Houzz was founded in 2009 after Adi Tatarko and Alon Cohen were inspired during their own home renovation experience. Steamboat Springs businesses are using the website to find clients and share ideas.

Houzz was founded in 2009 after Adi Tatarko and Alon Cohen were inspired during their own home renovation experience. Steamboat Springs businesses are using the website to find clients and share ideas.

Steamboat design, build professionals use online community to attract clients

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— In the not so distant past, one of the only ways to gather inspiration for home renovations and projects was to lug around stacks of design and architectural magazines — their pages dog-eared, left in tatters from overzealous scissors or torn out entirely.

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“People used to do the magazine clippings,” said Sara Tiedeken, a project designer with Vertical Arts Architecture in Steamboat Springs, explaining how clients would bring in items they’d cut out. “You don’t even know where they came from.”

The magazine system, which still is very much in use, isn’t perfect either for the firms trying to inspire and attract clients.

Magazines tend to be specific to certain regions, Tiedeken said, and only allow for one or two photos in the layout design to draw people in.

To address this specific issue when they were doing their own home renovations, Adi Tatarko and Alon Cohen launched Houzz in 2009 to serve as an online community focused on architecture, interior design and other related topics.

Since then, it has seen considerable growth (it boasts 20 million users on its website). Houzz is looking to raise $150 million in its latest round of funding, putting it at a $2.3 billion valuation and in the realm of companies such as Airbnb and Uber.

That size and reach has helped Steamboat Springs-based businesses that use the service to market to more people and generate clients in ways they previously were not able.

“People from all over the country see us,” Tiedeken said. “People looking for mountain aesthetics.”

The features on Houzz, such as photo albums for specific projects and personally-curated collections of images called ideabooks, allow for more images and chances to draw in potential clients.

“If one image attracts someone, they can access your entire page,” Tiedeken said.

“We just got a client in Denver from a call on Houzz,” she said, adding that the firm has pinpointed some of its marketing in that area. “It’s definitely generating some interest.”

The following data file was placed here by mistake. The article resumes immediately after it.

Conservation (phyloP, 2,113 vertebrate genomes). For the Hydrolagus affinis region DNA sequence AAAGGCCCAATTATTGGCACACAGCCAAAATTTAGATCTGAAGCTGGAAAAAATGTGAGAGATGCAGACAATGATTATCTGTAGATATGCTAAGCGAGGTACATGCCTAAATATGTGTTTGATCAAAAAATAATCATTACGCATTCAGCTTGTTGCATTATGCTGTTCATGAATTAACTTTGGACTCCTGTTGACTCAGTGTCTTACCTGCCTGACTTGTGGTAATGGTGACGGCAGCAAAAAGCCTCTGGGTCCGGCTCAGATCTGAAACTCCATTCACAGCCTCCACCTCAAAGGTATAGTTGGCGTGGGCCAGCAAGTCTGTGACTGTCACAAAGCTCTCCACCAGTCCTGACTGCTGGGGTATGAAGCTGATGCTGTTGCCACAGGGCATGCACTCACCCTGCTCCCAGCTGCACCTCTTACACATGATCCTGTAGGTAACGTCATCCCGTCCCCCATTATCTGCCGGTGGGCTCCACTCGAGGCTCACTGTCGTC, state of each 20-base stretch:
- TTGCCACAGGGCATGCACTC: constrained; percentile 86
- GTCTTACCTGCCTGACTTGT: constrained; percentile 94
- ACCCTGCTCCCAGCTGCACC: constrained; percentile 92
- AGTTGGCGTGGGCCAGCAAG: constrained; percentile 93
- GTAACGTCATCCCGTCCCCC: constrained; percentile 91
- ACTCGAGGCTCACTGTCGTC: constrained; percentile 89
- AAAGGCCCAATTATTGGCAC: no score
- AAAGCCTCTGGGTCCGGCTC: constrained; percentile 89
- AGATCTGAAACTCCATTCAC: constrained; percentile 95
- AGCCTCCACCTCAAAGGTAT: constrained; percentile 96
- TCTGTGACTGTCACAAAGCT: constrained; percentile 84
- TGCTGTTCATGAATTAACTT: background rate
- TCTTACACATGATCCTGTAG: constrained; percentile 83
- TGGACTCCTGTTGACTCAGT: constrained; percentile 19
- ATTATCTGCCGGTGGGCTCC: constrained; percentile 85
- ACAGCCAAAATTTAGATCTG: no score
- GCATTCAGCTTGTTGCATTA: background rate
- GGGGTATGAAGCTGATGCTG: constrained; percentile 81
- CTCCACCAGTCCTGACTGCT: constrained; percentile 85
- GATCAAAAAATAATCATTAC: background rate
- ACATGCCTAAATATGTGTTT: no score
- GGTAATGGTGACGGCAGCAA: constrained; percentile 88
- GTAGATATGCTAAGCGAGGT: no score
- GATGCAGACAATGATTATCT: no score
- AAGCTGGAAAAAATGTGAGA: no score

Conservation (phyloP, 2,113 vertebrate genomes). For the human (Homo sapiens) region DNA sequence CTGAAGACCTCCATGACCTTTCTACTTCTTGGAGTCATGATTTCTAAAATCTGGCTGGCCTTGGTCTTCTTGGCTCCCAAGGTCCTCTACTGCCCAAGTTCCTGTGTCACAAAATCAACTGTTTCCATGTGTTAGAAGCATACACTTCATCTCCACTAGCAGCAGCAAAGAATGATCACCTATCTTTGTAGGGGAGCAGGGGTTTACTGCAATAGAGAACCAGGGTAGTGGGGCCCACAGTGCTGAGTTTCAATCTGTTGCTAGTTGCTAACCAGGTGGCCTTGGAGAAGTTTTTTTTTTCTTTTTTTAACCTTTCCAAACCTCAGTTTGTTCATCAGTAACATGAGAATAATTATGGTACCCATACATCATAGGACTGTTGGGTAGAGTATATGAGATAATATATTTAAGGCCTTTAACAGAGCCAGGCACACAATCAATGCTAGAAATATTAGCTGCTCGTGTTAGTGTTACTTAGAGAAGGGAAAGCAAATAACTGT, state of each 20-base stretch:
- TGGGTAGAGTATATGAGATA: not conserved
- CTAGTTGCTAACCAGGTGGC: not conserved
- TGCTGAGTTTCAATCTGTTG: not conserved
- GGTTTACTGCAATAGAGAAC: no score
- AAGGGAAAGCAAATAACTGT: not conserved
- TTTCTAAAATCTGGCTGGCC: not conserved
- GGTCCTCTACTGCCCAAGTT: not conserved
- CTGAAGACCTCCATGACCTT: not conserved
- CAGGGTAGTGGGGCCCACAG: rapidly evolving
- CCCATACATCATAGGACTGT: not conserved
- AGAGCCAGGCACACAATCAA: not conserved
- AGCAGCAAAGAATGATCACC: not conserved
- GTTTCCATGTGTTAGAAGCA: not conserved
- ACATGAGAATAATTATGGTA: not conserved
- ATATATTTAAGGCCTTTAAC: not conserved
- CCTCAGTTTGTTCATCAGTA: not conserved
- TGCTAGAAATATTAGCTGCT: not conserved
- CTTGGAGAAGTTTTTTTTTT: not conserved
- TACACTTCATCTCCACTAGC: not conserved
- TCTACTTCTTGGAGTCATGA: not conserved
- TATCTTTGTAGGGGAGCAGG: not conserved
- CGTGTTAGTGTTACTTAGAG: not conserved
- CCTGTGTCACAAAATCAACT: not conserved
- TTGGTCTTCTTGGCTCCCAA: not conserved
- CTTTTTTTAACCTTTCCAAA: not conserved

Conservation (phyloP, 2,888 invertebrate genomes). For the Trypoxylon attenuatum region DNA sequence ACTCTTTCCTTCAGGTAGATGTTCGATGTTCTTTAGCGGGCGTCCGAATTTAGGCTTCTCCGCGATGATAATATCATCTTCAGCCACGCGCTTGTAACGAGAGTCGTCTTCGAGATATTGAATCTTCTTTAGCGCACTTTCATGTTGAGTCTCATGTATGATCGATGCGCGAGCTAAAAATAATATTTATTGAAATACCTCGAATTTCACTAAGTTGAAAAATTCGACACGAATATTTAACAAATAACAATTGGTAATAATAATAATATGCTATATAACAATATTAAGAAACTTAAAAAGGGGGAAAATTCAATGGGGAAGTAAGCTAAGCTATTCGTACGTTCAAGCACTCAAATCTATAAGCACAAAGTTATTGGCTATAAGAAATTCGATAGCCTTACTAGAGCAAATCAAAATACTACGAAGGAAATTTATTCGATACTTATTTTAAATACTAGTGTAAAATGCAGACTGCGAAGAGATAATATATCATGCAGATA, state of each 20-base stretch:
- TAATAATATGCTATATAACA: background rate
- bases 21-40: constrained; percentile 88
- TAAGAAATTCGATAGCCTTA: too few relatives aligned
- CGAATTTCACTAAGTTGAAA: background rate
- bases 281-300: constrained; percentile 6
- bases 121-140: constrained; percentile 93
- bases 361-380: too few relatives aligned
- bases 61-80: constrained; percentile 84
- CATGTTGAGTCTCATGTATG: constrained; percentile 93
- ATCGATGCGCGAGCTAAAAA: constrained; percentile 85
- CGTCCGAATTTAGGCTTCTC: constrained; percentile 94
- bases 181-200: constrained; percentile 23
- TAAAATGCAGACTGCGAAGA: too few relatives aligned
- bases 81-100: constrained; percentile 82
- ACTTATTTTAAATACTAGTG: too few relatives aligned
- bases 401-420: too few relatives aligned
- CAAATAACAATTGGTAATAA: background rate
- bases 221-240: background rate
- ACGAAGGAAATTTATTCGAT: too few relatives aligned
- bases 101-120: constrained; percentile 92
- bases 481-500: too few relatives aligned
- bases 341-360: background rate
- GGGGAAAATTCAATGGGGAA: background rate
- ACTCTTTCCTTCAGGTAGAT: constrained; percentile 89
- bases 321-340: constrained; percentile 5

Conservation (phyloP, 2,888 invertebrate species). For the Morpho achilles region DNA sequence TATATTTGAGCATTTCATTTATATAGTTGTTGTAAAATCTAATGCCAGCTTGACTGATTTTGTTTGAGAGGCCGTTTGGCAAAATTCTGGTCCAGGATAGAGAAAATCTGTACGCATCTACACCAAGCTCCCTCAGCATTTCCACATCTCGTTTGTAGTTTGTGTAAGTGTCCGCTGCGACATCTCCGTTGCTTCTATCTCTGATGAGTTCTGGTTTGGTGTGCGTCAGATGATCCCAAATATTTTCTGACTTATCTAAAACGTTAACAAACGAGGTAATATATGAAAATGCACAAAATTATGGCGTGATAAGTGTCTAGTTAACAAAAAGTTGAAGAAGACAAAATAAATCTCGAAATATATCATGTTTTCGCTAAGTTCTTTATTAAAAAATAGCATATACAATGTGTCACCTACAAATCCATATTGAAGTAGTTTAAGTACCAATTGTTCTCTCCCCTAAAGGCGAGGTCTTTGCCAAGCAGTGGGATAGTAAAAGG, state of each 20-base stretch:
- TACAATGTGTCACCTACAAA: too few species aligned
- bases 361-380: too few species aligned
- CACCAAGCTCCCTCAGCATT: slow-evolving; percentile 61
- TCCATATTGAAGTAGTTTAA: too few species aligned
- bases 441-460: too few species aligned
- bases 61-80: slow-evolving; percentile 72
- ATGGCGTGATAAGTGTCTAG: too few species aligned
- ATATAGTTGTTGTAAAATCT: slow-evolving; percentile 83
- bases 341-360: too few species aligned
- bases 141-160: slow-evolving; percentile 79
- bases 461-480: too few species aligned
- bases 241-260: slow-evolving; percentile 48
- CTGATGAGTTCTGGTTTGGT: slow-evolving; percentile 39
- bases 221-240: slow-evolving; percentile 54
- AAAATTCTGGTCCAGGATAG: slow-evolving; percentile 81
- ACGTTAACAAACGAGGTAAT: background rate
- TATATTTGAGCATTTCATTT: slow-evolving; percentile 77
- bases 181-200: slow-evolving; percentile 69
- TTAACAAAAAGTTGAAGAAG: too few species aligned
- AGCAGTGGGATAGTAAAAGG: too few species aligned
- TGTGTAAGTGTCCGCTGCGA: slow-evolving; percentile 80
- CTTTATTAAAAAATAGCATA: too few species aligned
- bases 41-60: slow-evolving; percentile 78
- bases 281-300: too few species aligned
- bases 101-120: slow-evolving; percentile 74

Vertical Arts has a “Best of Houzz 2014” badge on its profile, which Tiedeken said is based on the popularity of some of its images, and the local company isn’t alone among Steamboat businesses to find success on the site.

Lynne Barton Bier has been using Houzz for her interior design business, Home on the Range Interiors, for long enough that she can’t remember when exactly she started. But, now, she’s been Best of Houzz for two years running (and in two categories this year), and many of her photos have been saved to thousands of users’ personal ideabooks that they use for inspiration.

“We do get clients from that,” Bier said. But it’s sometimes a catch-22, she said, as she’s already so busy she often can’t accept jobs in some of the far-flung locations she gets calls from.

Tim Stone, of Kelly & Stone Architects (another Best of Houzz profile), said he thinks the site has potential.

“We have had a few legit leads that have transformed into clients,” Stone said.

But along with the worthwhile leads come plenty of people reaching out just to ask for the type of tile featured in a photo or to see blueprints for a project, he said.

Stone said he is using some of the marketing offerings from Houzz (as is Vertical Arts) and appreciates how it tracks the number of people who are viewing the firm’s images.

Stone’s images circulate organically through people sharing them or saving them to their personal ideabook, and the marketing offerings allow him to target users in certain areas, showing them his images more often.

“I haven’t seen a huge surge in inquiries,” Stone said. “But our imagery is making wildly more impressions.”

But more than attracting new business for professionals, Houzz was intended to bring the collection of inspiration and magazine clippings into the digital age.

Stone, Bier and Tiedeken each said they have clients build ideabooks as part of the process.

“Often when we start a project, I have them build an ideabook that's compelling to them and note what they like and dislike about each image,” Stone said.

“They’re fantastic for long distance communication,” Bier said. “People can save their ideabooks, can look, share, sort through different suggestions.”

“You can find an image of anything," Tiedeken said.

If you see a image you like, she said, you can inquire from the professional about what the materials or products are.

“It’s all about a kind of community, sharing, helping people with products,” Tiedeken said.

Houzz has launched a number of new products and ventures lately: offering a website builder for professionals, adding badges to show trade or professional affiliations and starting a partnership with the American Institute of Architects.

“It’s going to continue to grow,” Stone said. “We’re trying to maintain a presence there in hopes that we get some additional leads.”

To reach Michael Schrantz, call 970-871-4206, email mschrantz@SteamboatToday.com or follow him on Twitter @MLSchrantz

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